Coastal Media Brand

Google Analytics is an unbelievably great tool for evaluating all the traffic coming in to your website and it can supply you with a colossal (and often baffling) amount of detail that can help you to re-work the design of your site to gain more visitors, and drive them to the areas of your site that you want them to go.

When you work out the various different levels of information available in Google Analytics it can provide you with some very important information. When you are using Google AdWords, one thing you shouldn’t forget is that every click is costing you money!

Here’s a short guide on how to appreciate a Google AdWords Campaign Report:

To begin with – Your AdWords Campaign Reports

You need to find all of your AdWords-related information in Google Analytics, you can do this by going to Traffic Sources > AdWords, this is in the main navigation page.

Google AdWords Campaigns report, which is at the top of the listing, includes performance data for your AdWords keyword ads. This is the top level of a hierarchy of all the other reports.

By clicking on the Campaigns in the table, you will enter into the Ad Groups report, this shows you all of the Ad Groups in that Campaign.

Click on the Ad Groups and you will find the AdWords Keywords report which shows you a list of all the keywords in that particular Ad Group.

The secret key – Clicks Tab

The AdWords Campaigns reports are exclusive in that they provide a very handy tab labelled – Clicks. The Click statistics are rather useful for optimising AdWords spending.

Let‘s have a look at the best three metrics:

  • Visits – this is the amount of visits to your site arriving specifically from Google AdWords keyword campaigns.
  • Impressions – this includes the amount of times your ads were shown.
  • Clicks – this lists the amount of clicks for which you had to pay for and which your ads received.

It is absolutely fine for Visits and Clicks to show completely different numbers. If this happens, it is because you may have fewer Clicks than Visits. This reason this happens is because some visitors clicked on the ad, and then later, during a totally different session, returned straight to the site through a bookmark or other saved link. The data from the original visit was retained, so some clicks resulted in more than one visit.

If you have fewer Visits than Clicks then you may not have installed the Google Analytics Tracking Code and so it may not be working properly on all your landing pages, this needs to be checked. Another thing is that people may click away from your website or stop your landing page from loading before the tracking code was sent. One more thing; your visitors must have JavaScript, images, and cookies enabled on their browsers in order to be tracked. But, Google AdWords is able to register clicks from these visitors, so not all is lost.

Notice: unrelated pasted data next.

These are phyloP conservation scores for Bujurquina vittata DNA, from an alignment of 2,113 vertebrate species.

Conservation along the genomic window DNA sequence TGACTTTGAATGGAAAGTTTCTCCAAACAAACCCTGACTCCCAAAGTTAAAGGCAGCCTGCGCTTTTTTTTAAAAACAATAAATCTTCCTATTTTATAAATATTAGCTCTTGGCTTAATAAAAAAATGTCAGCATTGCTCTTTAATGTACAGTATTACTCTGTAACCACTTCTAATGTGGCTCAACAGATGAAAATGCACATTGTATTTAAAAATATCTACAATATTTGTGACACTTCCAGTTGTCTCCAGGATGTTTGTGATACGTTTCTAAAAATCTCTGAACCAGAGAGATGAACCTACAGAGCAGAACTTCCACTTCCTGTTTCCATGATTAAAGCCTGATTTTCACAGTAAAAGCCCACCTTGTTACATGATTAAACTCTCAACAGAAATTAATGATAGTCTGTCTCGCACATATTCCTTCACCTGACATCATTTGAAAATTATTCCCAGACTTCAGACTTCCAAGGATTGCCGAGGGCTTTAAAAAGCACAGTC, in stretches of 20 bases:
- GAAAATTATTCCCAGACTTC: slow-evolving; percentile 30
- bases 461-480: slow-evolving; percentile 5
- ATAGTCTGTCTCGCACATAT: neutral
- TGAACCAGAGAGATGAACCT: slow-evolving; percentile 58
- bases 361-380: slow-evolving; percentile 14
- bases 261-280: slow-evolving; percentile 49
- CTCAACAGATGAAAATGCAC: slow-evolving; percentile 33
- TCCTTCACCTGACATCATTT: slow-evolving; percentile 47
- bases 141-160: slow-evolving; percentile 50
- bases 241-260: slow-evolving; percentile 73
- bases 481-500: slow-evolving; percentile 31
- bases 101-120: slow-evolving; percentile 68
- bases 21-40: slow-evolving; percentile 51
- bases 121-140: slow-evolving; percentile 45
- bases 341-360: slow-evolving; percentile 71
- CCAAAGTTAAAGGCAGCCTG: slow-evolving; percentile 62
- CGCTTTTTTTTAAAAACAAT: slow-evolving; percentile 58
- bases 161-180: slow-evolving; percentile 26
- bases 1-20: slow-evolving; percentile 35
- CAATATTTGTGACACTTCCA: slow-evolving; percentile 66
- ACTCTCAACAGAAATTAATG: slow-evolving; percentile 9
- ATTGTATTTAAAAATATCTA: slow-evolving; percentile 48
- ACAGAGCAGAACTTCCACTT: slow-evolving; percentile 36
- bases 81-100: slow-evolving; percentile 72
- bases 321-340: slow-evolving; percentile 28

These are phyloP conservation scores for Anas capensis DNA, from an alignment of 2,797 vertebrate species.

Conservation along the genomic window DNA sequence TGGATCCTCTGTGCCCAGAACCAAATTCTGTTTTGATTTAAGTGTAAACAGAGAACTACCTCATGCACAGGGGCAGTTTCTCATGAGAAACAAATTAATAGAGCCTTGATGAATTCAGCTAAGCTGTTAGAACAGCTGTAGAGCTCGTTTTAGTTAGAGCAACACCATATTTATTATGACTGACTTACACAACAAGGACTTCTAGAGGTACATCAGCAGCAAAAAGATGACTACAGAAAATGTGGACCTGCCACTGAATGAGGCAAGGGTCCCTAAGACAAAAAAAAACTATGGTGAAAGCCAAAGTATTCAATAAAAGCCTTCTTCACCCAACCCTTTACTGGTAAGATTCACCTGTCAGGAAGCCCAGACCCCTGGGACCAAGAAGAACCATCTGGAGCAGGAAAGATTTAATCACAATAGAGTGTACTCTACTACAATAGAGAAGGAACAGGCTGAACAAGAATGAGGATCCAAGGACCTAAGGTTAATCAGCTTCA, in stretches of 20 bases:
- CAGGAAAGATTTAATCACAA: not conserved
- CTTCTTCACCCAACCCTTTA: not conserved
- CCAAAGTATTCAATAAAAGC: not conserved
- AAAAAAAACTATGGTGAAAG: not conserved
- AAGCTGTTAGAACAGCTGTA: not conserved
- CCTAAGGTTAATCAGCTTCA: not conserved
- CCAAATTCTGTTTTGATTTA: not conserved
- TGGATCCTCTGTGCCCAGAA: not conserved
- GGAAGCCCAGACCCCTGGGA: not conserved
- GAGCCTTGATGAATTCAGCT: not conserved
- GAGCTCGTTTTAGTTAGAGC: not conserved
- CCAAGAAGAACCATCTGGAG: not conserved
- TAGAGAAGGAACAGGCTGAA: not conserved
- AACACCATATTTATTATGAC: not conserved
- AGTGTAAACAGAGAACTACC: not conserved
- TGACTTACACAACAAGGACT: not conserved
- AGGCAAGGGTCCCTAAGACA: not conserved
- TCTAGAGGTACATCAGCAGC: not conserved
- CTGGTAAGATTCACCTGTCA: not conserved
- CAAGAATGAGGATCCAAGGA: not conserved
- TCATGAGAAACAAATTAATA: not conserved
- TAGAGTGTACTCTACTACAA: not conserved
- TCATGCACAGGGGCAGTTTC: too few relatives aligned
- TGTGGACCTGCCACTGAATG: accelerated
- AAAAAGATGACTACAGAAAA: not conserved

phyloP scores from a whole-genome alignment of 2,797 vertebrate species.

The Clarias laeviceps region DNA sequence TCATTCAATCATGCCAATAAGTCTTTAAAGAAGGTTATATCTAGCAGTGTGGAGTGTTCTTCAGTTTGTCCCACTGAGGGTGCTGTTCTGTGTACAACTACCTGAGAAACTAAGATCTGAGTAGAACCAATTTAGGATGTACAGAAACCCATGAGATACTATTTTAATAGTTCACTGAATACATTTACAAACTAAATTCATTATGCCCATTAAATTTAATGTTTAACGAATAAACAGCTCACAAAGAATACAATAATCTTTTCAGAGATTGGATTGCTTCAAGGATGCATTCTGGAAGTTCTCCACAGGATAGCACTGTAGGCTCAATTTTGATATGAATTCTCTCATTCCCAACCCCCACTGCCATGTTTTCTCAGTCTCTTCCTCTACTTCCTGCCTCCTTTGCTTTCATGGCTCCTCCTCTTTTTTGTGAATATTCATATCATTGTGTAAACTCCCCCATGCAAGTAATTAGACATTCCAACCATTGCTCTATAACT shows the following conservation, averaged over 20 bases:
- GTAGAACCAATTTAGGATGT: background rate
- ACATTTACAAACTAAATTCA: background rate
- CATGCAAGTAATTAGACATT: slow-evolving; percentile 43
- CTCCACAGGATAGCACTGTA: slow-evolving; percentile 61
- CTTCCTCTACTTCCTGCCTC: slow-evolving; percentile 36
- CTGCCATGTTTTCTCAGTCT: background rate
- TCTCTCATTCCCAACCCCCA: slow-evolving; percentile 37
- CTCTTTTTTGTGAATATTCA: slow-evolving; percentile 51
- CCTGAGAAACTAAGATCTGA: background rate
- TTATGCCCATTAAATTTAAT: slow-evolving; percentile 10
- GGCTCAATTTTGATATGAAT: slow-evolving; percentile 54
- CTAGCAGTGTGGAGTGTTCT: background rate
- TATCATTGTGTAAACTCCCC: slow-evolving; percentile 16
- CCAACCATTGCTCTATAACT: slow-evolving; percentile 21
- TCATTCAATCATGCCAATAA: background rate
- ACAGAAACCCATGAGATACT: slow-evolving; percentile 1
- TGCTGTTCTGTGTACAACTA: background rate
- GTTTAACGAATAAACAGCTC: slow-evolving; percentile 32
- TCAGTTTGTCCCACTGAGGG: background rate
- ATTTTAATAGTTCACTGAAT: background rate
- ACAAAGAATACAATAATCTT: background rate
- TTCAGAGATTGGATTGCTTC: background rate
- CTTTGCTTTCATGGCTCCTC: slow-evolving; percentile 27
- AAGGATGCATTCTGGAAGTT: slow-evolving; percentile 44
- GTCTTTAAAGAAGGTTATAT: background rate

Find out – How Many Times were your Google Ads were Displayed?

Impressions, Clicks, Fee, and CTR (Clickthrough Rate) all express how many times your ads appeared and how frequently people clicked on them.

These metrics can help you to comprehend just how obvious and convincing your ads are to people who search for these important keywords.

For example, if you want to improve your clickthrough rate, you might want to consider bidding for a higher position or paraphrase your ad so that it is more relatable to the person who is searching.

If you are getting all zero’s in the price column, make sure you have linked to your AdWords account and that you’ve enabled autotagging, this is vital!

Which Keywords are most Profitable to you?

Revenue per Click, ROI (Return on Investment), and Margin can help you to decide on how profitable your keyword is.

For instance, the ROI is practical because it shows us, with a single-metric comparison, how much you have spent versus how much you have made.

An ROI of 0% means that you earned in revenue the same amount of money you spent.

An ROI of 100% means that you spent, say £1000, and made £2000.

In other words, you spent X and received 2X in revenue.

It’s not unusual to get 500% or even 1000% ROI. Having a soaring ROI is simply a gauge to tell you that your Revenue is much larger than your Cost.

If your RPC numbers are all 0 and your ROI numbers are all -100%, it‘s because you have no Revenue.

Don’t forget that you have set goal values or that you have authorized e-commerce tracking.

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